The Pitch: In 1903, Jack London wrote and published a short adventure novel entitled The Call of the Wild. In it, a large St. Bernard–Scotch Collie mix named Buck is kidnapped from his master Judge Miller (Bradley Whitford) and home in California, and sold off to become a sled dog in the Yukon. Over the course of his travels, he encounters a bevy of gentle and cruel masters, some who rule through a smile, others who reign by “the law of the club.” Eventually, the canine comes to connect with his inner animal, to hear “the call of the wild,” and forms a friendship with a secluded mournful father John Thornton (Harrison Ford).
The Whip and the Club: Previous cinematic adaptions of London’s classical tale—the 1935 version starring Clark Gable and Loretta Young and the 1972 iteration featuring Charlton Heston (and the 1997 version narrated by Richard Dreyfuss that we’ll not talk about)—have all utilized real dogs. However, following the craze of photorealistic animation, most notably used in The Lion King, director Chris Sanders’ retelling employs the same tactics to create Buck, and for the most part succeeds.
While Buck in the early scenes, in Judge Miller’s home, often appears copy-and-pasted into the frame, the canine does emote well. He expresses pain, wonder, excitement, and bewilderment easily. For instance, when Buck is kidnapped and later cowed into obeying his captors, the look in his eyes whenever a vengeful human uses a club emits despair.
The technology also allows for physical gags not possible for a real dog, like when Buck first encounters snow and daintily tiptoes through it, which is campy enough to love. Overall, Buck has greater personality and pathos in this form. It’s a rare win for photorealistic animation, even if the rest of the CGI doesn’t hold up nearly as well.
Pug-get About It: Buck isn’t the only questionable CGI in The Call of the Wild. The environment, supposedly set in the northern reaches of Alaska, clearly wasn’t filmed on the northern reaches of Alaska. During this portion, Buck becomes a sled dog for a fledgling team of mail carriers played by Omar Sy and Cara Gee, who often struggle to deliver valuable correspondences and packages on time to the secluded residents of this outfront tundra.
Buck, a dog out of water from California, and in the face of the domineering leader of the sled dog pack Spitz, gains confidence and connects with his primal instincts as he befriends the other canines. Like Buck, many of the pups on the team are also CGI’d to varying degrees of success. What’s more, montage sequences, where the mail carriers are pulled through the snowy terrain by the dogs, are more akin in aesthetics to wonky arcade games in a movie theater than actually sledding through the frozen Alaskan landscape. Hell, even Thorton’s plain cabin is CGI’d: Ford is clearly standing on a soundstage surrounded by a green screen and selling the experience the best a quarter pinball machine can when the lights aren’t working.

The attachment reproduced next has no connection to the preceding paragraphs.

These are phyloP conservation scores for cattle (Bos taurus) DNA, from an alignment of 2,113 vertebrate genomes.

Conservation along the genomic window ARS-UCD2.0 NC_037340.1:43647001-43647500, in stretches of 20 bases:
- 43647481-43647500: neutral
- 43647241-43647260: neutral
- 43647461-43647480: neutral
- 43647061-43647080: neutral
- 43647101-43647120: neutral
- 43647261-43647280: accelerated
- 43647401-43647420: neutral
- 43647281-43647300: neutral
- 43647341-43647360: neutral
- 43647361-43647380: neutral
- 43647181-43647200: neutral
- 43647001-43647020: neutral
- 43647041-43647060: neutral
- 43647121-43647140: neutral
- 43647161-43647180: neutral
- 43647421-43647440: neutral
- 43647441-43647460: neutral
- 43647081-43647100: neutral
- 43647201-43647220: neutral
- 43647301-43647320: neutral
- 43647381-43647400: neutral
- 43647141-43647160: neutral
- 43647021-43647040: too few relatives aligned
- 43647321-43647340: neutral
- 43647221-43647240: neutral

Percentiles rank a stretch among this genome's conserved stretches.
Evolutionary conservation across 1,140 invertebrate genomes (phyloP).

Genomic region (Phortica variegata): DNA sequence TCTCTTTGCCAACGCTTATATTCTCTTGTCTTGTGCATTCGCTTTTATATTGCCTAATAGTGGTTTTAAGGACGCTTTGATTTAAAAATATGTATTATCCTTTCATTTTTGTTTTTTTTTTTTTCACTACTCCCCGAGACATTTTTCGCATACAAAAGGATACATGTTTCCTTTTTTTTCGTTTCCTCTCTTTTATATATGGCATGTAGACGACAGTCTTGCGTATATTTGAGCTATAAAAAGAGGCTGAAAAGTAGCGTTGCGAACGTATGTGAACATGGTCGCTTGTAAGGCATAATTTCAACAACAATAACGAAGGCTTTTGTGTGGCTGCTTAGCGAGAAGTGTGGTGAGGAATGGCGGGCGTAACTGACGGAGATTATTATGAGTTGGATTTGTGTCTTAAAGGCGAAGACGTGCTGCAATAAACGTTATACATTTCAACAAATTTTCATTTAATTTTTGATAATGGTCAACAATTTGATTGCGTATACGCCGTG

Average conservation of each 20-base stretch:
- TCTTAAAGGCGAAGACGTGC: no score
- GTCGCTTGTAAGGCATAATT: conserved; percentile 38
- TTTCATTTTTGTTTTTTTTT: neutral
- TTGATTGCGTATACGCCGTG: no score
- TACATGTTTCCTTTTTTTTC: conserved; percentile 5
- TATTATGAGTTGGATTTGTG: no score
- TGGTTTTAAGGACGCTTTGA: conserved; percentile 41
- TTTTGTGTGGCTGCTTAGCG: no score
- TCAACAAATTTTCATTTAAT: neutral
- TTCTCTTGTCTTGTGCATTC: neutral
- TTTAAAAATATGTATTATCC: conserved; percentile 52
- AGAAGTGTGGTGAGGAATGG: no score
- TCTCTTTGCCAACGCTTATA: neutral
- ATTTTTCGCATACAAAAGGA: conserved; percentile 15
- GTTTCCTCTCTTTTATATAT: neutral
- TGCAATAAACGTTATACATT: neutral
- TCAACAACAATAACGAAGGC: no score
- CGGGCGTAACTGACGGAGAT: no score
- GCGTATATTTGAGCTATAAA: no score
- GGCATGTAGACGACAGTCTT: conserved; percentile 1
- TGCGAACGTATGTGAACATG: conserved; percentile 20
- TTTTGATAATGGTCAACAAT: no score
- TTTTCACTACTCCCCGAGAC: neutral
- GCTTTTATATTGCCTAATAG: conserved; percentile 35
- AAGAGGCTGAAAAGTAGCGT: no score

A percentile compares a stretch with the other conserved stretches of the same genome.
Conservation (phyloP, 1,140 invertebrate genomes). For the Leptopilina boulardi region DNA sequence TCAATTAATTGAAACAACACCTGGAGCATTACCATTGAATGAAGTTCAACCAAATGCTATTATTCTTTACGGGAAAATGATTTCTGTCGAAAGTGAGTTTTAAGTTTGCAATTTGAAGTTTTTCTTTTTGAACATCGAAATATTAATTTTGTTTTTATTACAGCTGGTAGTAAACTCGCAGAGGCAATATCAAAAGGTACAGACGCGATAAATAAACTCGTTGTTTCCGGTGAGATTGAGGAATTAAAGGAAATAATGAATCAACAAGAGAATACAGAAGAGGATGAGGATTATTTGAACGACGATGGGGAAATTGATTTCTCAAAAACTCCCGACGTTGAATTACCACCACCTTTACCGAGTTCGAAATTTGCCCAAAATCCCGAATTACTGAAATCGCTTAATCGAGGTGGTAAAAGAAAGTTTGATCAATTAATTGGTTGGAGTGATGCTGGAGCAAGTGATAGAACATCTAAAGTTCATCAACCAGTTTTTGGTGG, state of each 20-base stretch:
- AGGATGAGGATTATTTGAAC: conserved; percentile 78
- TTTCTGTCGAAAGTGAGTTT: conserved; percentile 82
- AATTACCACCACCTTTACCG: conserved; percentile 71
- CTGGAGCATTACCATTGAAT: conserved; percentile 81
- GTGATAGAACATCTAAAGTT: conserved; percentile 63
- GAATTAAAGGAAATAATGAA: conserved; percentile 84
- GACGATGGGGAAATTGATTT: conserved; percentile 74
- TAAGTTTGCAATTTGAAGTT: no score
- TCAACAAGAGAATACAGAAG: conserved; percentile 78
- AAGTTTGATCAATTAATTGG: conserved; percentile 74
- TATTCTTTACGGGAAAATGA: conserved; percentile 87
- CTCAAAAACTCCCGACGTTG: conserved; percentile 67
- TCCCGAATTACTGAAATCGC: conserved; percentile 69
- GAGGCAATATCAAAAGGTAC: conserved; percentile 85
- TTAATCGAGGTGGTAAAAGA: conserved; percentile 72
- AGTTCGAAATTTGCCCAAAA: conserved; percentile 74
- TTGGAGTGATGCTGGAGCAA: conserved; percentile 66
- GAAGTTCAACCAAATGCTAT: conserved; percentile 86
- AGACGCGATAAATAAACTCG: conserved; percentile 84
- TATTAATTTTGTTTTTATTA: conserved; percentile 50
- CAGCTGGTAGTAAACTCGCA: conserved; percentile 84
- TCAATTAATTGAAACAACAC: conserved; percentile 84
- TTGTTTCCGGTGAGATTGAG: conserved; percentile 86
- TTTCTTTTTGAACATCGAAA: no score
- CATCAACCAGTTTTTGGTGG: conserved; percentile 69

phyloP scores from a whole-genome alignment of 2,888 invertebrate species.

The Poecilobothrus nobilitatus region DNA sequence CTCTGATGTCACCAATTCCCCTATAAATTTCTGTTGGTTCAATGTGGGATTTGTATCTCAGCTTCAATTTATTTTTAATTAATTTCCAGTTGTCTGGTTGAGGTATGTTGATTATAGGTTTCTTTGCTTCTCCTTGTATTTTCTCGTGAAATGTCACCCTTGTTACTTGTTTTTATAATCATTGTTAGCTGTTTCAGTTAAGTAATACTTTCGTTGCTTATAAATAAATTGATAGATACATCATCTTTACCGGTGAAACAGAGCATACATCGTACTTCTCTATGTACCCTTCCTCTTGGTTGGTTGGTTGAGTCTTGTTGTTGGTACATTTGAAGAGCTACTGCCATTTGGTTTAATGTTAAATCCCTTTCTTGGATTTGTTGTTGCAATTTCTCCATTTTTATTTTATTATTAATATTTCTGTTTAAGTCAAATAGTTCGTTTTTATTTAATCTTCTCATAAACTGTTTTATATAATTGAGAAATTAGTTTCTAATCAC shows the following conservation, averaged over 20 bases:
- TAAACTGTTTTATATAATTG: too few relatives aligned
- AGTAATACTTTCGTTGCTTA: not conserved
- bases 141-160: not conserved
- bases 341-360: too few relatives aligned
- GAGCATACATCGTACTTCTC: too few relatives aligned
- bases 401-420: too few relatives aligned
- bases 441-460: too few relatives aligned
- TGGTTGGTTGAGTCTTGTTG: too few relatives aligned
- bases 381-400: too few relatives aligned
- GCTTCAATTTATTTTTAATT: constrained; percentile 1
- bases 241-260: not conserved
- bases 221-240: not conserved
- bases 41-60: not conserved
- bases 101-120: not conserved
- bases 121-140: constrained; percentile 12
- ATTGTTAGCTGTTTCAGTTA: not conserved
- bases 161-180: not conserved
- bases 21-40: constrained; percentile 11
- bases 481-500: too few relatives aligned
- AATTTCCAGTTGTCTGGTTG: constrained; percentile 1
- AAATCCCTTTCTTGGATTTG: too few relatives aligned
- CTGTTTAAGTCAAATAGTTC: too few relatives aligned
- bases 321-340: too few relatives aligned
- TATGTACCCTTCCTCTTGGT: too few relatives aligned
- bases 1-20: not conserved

And yet, past the ruff edges, The Call of the Wild still keeps its footing. Never a kids movie, more of a family night out, the film often relates closest to the campy Disney Westerns of the 50’s and 70’s, from Old Yeller to The Apple Dumpling Gang in its earnestness and wholesomeness. Because Sanders does ultimately win by making Buck the most innocent selfless canine in the face of the evilness and violence of humans. Like Thorton, we come to root for Buck to connect with the primitive wolf within him, to abscond from the world of man deeper into the wilderness with his own kind.
The Empire Barks Back: Nevertheless, The Call of the Wild does slow to a standstill when Thorton’s narrative intertwines with Buck’s. While Ford offers earnest and heartfelt acting as a father drowning his grief in the bottle, his storyline is nearly uneventful and meandering. The only drama involves a wealthy band of marauding elites, such as the campy Hal (Dan Stevens) and Mercedes (Karen Gillan, who is highly underutilized). Hal becomes struck by gold fever, delusional and paranoid of Thorton, suspecting that he wants a mystical golden river for himself.
However, The Call of the Wild’s terribly paced second half most likely stems from this iteration’s understandable unfaithfulness to the novel. In London’s tale, Thorton and Buck come into contact with Native Americans on their way to exploring the Yukon. In fact, Buck kills several of them and even haunts them later on. With the book, weighed down by the racism of the period, Sanders washes away its nauseating aspects for a shinier less gruesome veneer. Moreover, Sanders morphs Thorton from a prospector in debt into a grieving morally pure father. The only hint of violence, when not perpetrated against Duke, occurs when Duke literally throws a person into a burning cabin, which might solely make The Call of the Wild worth the price of admission.
The Verdict: Sanders’ adaption of the classic London novel didn’t need a CGI dog and is a formulaic adventure tale, and certainly would’ve been prettier if the VFX budget were dedicated to filming on location. Even so, barring The Secret Life of Pets 2, Ford has often relegated himself to serious figures or characters lampooning those archetypes—Branch Rickey in 42 or Mack Tannen in Anchorman 2: The Legend Continues. In that sense, it’s refreshing to see him in a lighthearted performance, one relying on the natural charm and delight present in his best roles (see: John Book in Witness and, of course, Indiana Jones). Also, Buck is endearing and easy to like.
While The Call of the Wild is silly, and never completely pulls the wool over the eyes with respect to the CGI, there’s enough meat on the bone to gnaw on before burying it in the backyard.
Where’s It Playing? Head into the wild on February 21st.